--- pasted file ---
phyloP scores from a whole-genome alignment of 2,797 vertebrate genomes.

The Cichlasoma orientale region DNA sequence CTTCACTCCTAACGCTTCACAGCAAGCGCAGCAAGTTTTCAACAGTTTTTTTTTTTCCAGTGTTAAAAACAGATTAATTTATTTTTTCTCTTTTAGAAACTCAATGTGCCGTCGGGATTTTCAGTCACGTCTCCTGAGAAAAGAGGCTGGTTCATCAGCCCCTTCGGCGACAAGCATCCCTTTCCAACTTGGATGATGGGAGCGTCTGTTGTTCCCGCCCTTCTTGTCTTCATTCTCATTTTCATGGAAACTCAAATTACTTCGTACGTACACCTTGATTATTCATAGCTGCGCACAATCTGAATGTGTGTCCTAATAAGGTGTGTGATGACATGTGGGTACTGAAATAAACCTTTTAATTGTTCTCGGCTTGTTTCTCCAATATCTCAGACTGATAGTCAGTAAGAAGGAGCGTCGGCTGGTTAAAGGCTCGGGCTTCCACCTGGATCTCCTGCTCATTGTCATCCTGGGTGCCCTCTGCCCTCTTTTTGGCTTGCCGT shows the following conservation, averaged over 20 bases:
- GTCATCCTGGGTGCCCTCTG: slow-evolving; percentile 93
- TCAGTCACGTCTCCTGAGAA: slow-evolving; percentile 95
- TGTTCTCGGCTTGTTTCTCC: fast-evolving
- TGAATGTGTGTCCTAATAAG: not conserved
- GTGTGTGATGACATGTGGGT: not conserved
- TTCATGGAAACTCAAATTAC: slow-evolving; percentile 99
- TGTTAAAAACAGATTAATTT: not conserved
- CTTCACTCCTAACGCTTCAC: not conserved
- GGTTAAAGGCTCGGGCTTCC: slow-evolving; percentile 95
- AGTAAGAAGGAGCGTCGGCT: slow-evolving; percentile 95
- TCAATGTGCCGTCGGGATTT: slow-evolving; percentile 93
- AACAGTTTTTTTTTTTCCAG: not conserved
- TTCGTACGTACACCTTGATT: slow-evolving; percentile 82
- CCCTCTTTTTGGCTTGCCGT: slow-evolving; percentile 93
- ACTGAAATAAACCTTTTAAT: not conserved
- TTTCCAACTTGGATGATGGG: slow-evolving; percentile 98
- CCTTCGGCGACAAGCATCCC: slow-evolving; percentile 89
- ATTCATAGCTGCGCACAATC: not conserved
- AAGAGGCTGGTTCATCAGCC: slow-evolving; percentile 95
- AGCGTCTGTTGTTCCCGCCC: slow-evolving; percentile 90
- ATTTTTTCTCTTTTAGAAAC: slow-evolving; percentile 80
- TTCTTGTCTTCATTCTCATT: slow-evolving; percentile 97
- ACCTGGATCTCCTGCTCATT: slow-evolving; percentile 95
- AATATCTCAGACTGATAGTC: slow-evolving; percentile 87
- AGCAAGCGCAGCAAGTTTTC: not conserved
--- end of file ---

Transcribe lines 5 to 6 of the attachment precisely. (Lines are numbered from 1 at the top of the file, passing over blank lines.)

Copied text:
- TGTTCTCGGCTTGTTTCTCC: fast-evolving
- TGAATGTGTGTCCTAATAAG: not conserved